Bank initiatives such as the “Principles of Responsible Banking” and the Net-Zero Banking Alliance are encouraging sustainability as a key strategic priority. 66% of banks that responded to an ICC survey, stated already having a trade and supply chain finance sustainability strategy and believing that climate change should be a key priority over the next five years.
Banks are working on sustainable trade and SCF innovative frameworks to accompany their clients’ sustainability journey. These frameworks can be embedded into traditional trade (e.g. guarantees, letters of credit) or SCF finance products by introduing a:
- “green” mechanism dedicated to support specific green projects or assets; or
- “sustainability-linked loan”, a tailor made solution by incorporating a pricing mechanism linked to the clients’ sustainability performance (ESG).
As there is no standard definition of sustainable trade or SCF yet, these frameworks are inspired by the EU taxonomy regulation, the sustainable finance “principles” by the International Capital Market Association the Green, Social and Sustainability Linked Loan principles by the Loan Market Association.
“Sustainable bonds and loans are growing steadily but remain a fraction of what is needed to meet the goals of the Paris Agreement. We have to move towards a broader range of solutions, which includes trade finance.” says Viktor Ivanov, head of sustainability for transaction banking in Europe Middle East and Africa at BNP Paribas
Sustainable SFC programmes can be a useful tool to engage companies’ suppliers to improve their sustainability performance in line with their broader sustainability ambitions.
“I am convinced that embedding sustainable supply chain finance solutions represents the key innovation that will define the future of global trade finance, allowing buyers to draw suppliers down a sustainability path, incentivizing ethical and responsible practice.” says Rodolphe Vergeaud, head of Trade and Working Capital Europe Middle East and Africa at BNP Paribas
Puma and Pimkie, both working within the textile industry, are great examples of companies that have focused on increasing sustainability within their supply chains. By rewarding their suppliers’ sustainable operations and by integrating ESG criteria as Key Performance Indicators, these companies have been able to strengthen their commercial relationship with their suppliers and generate more sustainable supply chains.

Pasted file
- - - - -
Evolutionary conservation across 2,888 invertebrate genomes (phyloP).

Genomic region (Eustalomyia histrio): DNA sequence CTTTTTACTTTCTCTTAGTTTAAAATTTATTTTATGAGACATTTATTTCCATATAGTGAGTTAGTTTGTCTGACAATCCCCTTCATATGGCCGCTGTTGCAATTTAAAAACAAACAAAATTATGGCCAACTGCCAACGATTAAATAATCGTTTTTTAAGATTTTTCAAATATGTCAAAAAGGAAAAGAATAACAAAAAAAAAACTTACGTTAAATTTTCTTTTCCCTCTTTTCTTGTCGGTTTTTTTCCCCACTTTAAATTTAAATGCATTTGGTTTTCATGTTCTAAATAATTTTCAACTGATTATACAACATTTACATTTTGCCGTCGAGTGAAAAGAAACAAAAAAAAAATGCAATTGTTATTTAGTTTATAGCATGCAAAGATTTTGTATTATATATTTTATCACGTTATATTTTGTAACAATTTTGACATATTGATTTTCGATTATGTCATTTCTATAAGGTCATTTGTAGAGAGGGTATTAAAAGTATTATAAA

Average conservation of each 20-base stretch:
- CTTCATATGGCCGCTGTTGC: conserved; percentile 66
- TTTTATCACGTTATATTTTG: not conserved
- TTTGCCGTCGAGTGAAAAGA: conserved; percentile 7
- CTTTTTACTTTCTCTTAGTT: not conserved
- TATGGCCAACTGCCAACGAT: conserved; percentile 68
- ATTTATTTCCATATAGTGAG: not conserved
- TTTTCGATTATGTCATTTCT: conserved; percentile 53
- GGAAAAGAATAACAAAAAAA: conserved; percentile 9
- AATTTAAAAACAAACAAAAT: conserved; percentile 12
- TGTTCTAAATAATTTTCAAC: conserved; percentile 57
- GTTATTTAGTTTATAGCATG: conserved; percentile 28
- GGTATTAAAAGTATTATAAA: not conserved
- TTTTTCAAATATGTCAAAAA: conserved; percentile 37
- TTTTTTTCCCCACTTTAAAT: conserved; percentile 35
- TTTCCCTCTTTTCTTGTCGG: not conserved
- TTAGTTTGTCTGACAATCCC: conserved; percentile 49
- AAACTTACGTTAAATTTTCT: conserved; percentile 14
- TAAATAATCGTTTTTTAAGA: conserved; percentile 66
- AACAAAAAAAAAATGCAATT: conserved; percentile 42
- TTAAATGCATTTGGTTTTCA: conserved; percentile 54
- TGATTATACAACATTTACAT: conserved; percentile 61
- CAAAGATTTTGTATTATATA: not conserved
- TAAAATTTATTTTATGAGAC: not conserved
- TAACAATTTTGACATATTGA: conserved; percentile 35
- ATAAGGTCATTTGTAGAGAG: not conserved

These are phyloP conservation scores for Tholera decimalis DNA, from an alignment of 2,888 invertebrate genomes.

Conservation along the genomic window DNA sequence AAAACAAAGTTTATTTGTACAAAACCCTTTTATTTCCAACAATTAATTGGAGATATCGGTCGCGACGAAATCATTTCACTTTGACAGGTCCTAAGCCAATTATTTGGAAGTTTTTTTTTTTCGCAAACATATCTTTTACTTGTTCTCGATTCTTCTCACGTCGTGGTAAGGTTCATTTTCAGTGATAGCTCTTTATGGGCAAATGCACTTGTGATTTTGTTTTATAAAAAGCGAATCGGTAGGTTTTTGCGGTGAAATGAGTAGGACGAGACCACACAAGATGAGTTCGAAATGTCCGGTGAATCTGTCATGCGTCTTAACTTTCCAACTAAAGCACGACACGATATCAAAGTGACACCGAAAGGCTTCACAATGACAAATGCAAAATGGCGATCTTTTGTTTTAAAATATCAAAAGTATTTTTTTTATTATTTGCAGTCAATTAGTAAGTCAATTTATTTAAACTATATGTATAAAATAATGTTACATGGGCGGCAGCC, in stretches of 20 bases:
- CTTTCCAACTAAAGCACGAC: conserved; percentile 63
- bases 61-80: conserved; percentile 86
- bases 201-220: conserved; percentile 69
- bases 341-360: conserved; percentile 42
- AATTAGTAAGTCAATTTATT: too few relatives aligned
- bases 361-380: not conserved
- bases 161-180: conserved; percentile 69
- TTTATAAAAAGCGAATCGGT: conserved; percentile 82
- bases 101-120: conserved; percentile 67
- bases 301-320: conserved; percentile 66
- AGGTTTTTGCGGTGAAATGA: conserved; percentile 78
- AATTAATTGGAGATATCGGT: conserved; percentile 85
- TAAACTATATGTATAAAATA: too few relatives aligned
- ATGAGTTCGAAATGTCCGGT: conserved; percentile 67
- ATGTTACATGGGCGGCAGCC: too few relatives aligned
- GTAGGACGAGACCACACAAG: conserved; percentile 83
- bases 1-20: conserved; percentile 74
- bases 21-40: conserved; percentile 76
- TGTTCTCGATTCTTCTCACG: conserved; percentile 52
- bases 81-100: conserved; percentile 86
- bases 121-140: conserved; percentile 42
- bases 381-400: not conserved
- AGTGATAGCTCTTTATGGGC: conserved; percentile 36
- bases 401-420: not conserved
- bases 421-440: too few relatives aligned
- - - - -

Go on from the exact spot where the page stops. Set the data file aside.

Technology plays a critical role in supply chain reliability and data sourcing
Distributed Ledger Technology and blockchain are appealing for SCF, as they provide working capital to multiple suppliers, enable companies to have a secure trusted sustainable way of verifying the provenance of their products, and give visibility throughout their whole supply chains operations.
For instance, fintechs such as Halotrade, Provenance, or Meridia on “Project Trado”, trailed a tea supply chain in Malawi. This project not only increased traceability and transparency across the multiple supply chains but also contributed to the achievement of the SDG 12 focus on Sustainable Consumption and Production.
Blockchain can also enhance climate action by tracking companies’ carbon footprint. For instance, Mercedes-Benz is working with the start-up Circulor on a pilot project for transparency of CO2 emissions in the cobalt supply chain.
In other instances, blockchain is supporting other supply chain processes such as procure-to-pay and Know Your Supplier, to manage reconciliations and fraud risks.
Support from Multilateral Development Banks (MDBs) to the supply chain’s small players
Large corporates frequently import commodities or raw materials from suppliers in emerging countries – e.g. cocoa beans from West African countries, or outsourcing products and services to places where labor costs are lower – e.g. textiles to China, and auto parts to Mexico. As major players of the economy, SMEs are often constrained on accessing financing or challenged by regulation or compliance.
MDBs’ initiatives – the World Bank Group’s work, the EBRD’s Trade Finance Facilitation programme, the IFC’s Global Trade Finance Program (GTFP), and the World Trade Organisation’s “Aid for Trade” are playing an important role on supporting SMEs on their road to becoming more sustainable and trustworthy in the global value chains.
Sustainable supply chains is a joint effort
The United Nations’ agenda and the imperative action on climate change are pushing companies to rethink and transform their supply chain business models and to place sustainability as a core pillar in their governance.
A clear shift is required not only in companies’ mindset but also on the entire global value chains ecosystem. Strong collaboration among financial institutions, governments, investors, regulators, and corporates is needed to boost global supply chains’ sustainability.
However, a large number of the companies included in global value chains are located in countries where sustainability norms and standards are not fully enforced. So, to what extend are sustainable goals impaired by the absence of similar global regulations?